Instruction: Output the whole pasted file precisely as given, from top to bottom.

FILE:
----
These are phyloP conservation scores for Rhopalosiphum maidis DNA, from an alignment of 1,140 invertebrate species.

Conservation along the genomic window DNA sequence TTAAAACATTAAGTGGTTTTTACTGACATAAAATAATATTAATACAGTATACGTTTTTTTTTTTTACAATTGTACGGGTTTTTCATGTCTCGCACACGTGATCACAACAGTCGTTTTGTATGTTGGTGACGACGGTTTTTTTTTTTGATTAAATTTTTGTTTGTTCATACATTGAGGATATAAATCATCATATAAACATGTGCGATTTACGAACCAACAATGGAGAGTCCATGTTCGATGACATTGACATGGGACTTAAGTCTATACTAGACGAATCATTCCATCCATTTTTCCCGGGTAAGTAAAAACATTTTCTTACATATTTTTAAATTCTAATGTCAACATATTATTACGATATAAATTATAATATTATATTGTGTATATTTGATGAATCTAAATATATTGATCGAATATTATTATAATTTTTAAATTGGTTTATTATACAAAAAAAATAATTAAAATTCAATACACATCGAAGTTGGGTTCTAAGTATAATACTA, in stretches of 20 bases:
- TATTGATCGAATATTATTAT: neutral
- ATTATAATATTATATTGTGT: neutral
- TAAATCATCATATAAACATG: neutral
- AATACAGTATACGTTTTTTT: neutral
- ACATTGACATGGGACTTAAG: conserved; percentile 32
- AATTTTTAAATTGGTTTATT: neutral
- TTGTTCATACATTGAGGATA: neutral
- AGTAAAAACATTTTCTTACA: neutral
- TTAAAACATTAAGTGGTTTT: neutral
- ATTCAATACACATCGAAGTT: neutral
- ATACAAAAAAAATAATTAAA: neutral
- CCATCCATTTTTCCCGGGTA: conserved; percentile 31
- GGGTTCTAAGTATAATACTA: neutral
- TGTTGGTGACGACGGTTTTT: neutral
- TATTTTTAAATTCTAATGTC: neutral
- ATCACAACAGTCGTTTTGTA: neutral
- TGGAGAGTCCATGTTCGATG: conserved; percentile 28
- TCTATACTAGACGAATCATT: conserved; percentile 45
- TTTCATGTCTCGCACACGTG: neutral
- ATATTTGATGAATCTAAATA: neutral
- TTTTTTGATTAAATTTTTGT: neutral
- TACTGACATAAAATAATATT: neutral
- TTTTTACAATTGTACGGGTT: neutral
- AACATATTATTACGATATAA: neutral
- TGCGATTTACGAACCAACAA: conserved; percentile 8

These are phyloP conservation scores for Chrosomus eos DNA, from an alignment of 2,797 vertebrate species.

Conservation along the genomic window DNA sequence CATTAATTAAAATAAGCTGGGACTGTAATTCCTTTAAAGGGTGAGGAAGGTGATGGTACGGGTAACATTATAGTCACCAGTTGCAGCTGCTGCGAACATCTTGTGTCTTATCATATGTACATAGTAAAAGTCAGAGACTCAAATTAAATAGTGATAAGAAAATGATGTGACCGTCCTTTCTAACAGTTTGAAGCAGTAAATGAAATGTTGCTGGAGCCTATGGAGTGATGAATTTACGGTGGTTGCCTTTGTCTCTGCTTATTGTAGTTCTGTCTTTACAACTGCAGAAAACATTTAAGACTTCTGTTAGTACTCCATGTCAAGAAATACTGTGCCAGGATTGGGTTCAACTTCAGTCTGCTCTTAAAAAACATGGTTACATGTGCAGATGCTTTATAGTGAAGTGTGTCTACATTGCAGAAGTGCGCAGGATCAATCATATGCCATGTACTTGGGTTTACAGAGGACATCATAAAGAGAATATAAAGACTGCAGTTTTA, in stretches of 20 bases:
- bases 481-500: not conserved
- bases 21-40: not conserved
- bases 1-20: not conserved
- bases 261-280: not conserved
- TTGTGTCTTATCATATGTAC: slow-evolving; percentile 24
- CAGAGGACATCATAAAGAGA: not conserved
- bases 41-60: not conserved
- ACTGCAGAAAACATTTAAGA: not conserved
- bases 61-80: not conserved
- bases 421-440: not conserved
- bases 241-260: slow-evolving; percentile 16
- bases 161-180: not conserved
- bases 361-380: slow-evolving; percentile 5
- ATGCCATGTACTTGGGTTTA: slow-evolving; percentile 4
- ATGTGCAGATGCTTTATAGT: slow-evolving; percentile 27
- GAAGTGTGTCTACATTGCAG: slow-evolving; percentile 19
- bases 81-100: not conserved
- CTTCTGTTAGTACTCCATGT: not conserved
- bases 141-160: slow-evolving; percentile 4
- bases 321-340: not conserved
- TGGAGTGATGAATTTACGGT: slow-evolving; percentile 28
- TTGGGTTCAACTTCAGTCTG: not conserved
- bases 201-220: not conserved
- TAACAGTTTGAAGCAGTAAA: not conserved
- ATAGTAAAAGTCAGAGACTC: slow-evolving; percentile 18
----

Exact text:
These are phyloP conservation scores for Rhopalosiphum maidis DNA, from an alignment of 1,140 invertebrate species.

Conservation along the genomic window DNA sequence TTAAAACATTAAGTGGTTTTTACTGACATAAAATAATATTAATACAGTATACGTTTTTTTTTTTTACAATTGTACGGGTTTTTCATGTCTCGCACACGTGATCACAACAGTCGTTTTGTATGTTGGTGACGACGGTTTTTTTTTTTGATTAAATTTTTGTTTGTTCATACATTGAGGATATAAATCATCATATAAACATGTGCGATTTACGAACCAACAATGGAGAGTCCATGTTCGATGACATTGACATGGGACTTAAGTCTATACTAGACGAATCATTCCATCCATTTTTCCCGGGTAAGTAAAAACATTTTCTTACATATTTTTAAATTCTAATGTCAACATATTATTACGATATAAATTATAATATTATATTGTGTATATTTGATGAATCTAAATATATTGATCGAATATTATTATAATTTTTAAATTGGTTTATTATACAAAAAAAATAATTAAAATTCAATACACATCGAAGTTGGGTTCTAAGTATAATACTA, in stretches of 20 bases:
- TATTGATCGAATATTATTAT: neutral
- ATTATAATATTATATTGTGT: neutral
- TAAATCATCATATAAACATG: neutral
- AATACAGTATACGTTTTTTT: neutral
- ACATTGACATGGGACTTAAG: conserved; percentile 32
- AATTTTTAAATTGGTTTATT: neutral
- TTGTTCATACATTGAGGATA: neutral
- AGTAAAAACATTTTCTTACA: neutral
- TTAAAACATTAAGTGGTTTT: neutral
- ATTCAATACACATCGAAGTT: neutral
- ATACAAAAAAAATAATTAAA: neutral
- CCATCCATTTTTCCCGGGTA: conserved; percentile 31
- GGGTTCTAAGTATAATACTA: neutral
- TGTTGGTGACGACGGTTTTT: neutral
- TATTTTTAAATTCTAATGTC: neutral
- ATCACAACAGTCGTTTTGTA: neutral
- TGGAGAGTCCATGTTCGATG: conserved; percentile 28
- TCTATACTAGACGAATCATT: conserved; percentile 45
- TTTCATGTCTCGCACACGTG: neutral
- ATATTTGATGAATCTAAATA: neutral
- TTTTTTGATTAAATTTTTGT: neutral
- TACTGACATAAAATAATATT: neutral
- TTTTTACAATTGTACGGGTT: neutral
- AACATATTATTACGATATAA: neutral
- TGCGATTTACGAACCAACAA: conserved; percentile 8

These are phyloP conservation scores for Chrosomus eos DNA, from an alignment of 2,797 vertebrate species.

Conservation along the genomic window DNA sequence CATTAATTAAAATAAGCTGGGACTGTAATTCCTTTAAAGGGTGAGGAAGGTGATGGTACGGGTAACATTATAGTCACCAGTTGCAGCTGCTGCGAACATCTTGTGTCTTATCATATGTACATAGTAAAAGTCAGAGACTCAAATTAAATAGTGATAAGAAAATGATGTGACCGTCCTTTCTAACAGTTTGAAGCAGTAAATGAAATGTTGCTGGAGCCTATGGAGTGATGAATTTACGGTGGTTGCCTTTGTCTCTGCTTATTGTAGTTCTGTCTTTACAACTGCAGAAAACATTTAAGACTTCTGTTAGTACTCCATGTCAAGAAATACTGTGCCAGGATTGGGTTCAACTTCAGTCTGCTCTTAAAAAACATGGTTACATGTGCAGATGCTTTATAGTGAAGTGTGTCTACATTGCAGAAGTGCGCAGGATCAATCATATGCCATGTACTTGGGTTTACAGAGGACATCATAAAGAGAATATAAAGACTGCAGTTTTA, in stretches of 20 bases:
- bases 481-500: not conserved
- bases 21-40: not conserved
- bases 1-20: not conserved
- bases 261-280: not conserved
- TTGTGTCTTATCATATGTAC: slow-evolving; percentile 24
- CAGAGGACATCATAAAGAGA: not conserved
- bases 41-60: not conserved
- ACTGCAGAAAACATTTAAGA: not conserved
- bases 61-80: not conserved
- bases 421-440: not conserved
- bases 241-260: slow-evolving; percentile 16
- bases 161-180: not conserved
- bases 361-380: slow-evolving; percentile 5
- ATGCCATGTACTTGGGTTTA: slow-evolving; percentile 4
- ATGTGCAGATGCTTTATAGT: slow-evolving; percentile 27
- GAAGTGTGTCTACATTGCAG: slow-evolving; percentile 19
- bases 81-100: not conserved
- CTTCTGTTAGTACTCCATGT: not conserved
- bases 141-160: slow-evolving; percentile 4
- bases 321-340: not conserved
- TGGAGTGATGAATTTACGGT: slow-evolving; percentile 28
- TTGGGTTCAACTTCAGTCTG: not conserved
- bases 201-220: not conserved
- TAACAGTTTGAAGCAGTAAA: not conserved
- ATAGTAAAAGTCAGAGACTC: slow-evolving; percentile 18